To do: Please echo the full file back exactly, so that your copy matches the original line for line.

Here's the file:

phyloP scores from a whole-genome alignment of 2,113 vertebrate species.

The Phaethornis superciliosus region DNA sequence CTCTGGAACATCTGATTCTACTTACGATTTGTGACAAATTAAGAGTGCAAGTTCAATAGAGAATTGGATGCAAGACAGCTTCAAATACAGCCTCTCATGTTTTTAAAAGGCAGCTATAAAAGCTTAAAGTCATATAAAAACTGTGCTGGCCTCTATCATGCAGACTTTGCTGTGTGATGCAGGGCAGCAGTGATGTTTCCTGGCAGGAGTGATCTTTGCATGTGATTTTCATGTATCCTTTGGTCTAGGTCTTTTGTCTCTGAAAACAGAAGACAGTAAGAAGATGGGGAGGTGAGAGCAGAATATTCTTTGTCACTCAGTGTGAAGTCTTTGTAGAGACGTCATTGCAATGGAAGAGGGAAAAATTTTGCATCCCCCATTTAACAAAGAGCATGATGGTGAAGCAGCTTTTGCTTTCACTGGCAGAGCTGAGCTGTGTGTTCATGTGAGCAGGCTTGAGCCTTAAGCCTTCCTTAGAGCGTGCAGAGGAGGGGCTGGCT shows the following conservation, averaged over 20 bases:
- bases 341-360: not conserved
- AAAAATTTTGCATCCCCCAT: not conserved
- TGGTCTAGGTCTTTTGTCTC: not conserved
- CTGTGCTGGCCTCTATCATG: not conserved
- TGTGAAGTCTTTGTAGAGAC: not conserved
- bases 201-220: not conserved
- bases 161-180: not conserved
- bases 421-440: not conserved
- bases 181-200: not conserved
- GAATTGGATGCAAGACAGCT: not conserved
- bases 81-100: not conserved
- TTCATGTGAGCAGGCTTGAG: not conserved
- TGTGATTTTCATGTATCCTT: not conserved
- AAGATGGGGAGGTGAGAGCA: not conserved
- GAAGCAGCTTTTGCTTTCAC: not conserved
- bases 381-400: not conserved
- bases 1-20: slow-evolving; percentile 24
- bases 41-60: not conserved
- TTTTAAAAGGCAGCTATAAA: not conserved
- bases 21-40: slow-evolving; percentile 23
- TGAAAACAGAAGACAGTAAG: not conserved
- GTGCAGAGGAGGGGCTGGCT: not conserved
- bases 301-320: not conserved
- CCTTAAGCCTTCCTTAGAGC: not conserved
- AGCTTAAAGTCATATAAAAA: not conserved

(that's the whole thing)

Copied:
phyloP scores from a whole-genome alignment of 2,113 vertebrate species.

The Phaethornis superciliosus region DNA sequence CTCTGGAACATCTGATTCTACTTACGATTTGTGACAAATTAAGAGTGCAAGTTCAATAGAGAATTGGATGCAAGACAGCTTCAAATACAGCCTCTCATGTTTTTAAAAGGCAGCTATAAAAGCTTAAAGTCATATAAAAACTGTGCTGGCCTCTATCATGCAGACTTTGCTGTGTGATGCAGGGCAGCAGTGATGTTTCCTGGCAGGAGTGATCTTTGCATGTGATTTTCATGTATCCTTTGGTCTAGGTCTTTTGTCTCTGAAAACAGAAGACAGTAAGAAGATGGGGAGGTGAGAGCAGAATATTCTTTGTCACTCAGTGTGAAGTCTTTGTAGAGACGTCATTGCAATGGAAGAGGGAAAAATTTTGCATCCCCCATTTAACAAAGAGCATGATGGTGAAGCAGCTTTTGCTTTCACTGGCAGAGCTGAGCTGTGTGTTCATGTGAGCAGGCTTGAGCCTTAAGCCTTCCTTAGAGCGTGCAGAGGAGGGGCTGGCT shows the following conservation, averaged over 20 bases:
- bases 341-360: not conserved
- AAAAATTTTGCATCCCCCAT: not conserved
- TGGTCTAGGTCTTTTGTCTC: not conserved
- CTGTGCTGGCCTCTATCATG: not conserved
- TGTGAAGTCTTTGTAGAGAC: not conserved
- bases 201-220: not conserved
- bases 161-180: not conserved
- bases 421-440: not conserved
- bases 181-200: not conserved
- GAATTGGATGCAAGACAGCT: not conserved
- bases 81-100: not conserved
- TTCATGTGAGCAGGCTTGAG: not conserved
- TGTGATTTTCATGTATCCTT: not conserved
- AAGATGGGGAGGTGAGAGCA: not conserved
- GAAGCAGCTTTTGCTTTCAC: not conserved
- bases 381-400: not conserved
- bases 1-20: slow-evolving; percentile 24
- bases 41-60: not conserved
- TTTTAAAAGGCAGCTATAAA: not conserved
- bases 21-40: slow-evolving; percentile 23
- TGAAAACAGAAGACAGTAAG: not conserved
- GTGCAGAGGAGGGGCTGGCT: not conserved
- bases 301-320: not conserved
- CCTTAAGCCTTCCTTAGAGC: not conserved
- AGCTTAAAGTCATATAAAAA: not conserved